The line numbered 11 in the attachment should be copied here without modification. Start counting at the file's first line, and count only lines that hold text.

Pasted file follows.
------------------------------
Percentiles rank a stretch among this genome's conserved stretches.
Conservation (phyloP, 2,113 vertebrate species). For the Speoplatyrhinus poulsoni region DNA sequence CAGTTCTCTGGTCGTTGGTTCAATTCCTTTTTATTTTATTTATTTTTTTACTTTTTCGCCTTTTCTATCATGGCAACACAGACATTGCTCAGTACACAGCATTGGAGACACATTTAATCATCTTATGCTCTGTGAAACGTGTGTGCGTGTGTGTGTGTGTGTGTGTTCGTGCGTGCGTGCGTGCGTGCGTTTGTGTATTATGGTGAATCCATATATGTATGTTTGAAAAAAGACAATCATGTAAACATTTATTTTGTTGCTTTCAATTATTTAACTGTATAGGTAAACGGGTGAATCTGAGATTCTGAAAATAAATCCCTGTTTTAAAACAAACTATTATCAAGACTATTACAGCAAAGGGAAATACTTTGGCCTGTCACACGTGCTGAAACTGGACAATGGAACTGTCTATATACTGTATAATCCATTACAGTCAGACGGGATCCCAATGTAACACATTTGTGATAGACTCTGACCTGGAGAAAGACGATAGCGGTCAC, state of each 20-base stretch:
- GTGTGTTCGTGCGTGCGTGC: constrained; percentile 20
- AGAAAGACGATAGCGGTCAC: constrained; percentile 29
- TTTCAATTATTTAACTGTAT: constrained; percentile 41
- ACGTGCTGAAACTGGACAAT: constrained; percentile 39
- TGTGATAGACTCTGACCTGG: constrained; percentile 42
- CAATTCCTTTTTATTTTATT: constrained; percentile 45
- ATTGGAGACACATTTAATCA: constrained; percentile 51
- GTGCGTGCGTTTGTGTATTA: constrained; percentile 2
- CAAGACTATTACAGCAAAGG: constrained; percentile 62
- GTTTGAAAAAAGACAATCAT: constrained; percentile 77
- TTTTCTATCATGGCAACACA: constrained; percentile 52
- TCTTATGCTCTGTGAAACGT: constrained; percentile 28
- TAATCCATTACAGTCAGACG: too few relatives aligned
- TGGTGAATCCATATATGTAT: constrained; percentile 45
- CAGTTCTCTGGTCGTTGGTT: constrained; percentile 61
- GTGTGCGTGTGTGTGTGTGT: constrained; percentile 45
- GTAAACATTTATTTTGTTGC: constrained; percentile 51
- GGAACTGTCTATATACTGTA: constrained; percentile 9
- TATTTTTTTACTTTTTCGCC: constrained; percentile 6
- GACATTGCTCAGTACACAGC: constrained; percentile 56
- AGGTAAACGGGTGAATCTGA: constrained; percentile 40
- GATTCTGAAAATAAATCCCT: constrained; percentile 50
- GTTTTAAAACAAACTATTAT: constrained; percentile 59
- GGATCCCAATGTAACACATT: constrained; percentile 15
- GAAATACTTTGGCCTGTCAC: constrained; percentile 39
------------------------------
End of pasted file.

- CAAGACTATTACAGCAAAGG: constrained; percentile 62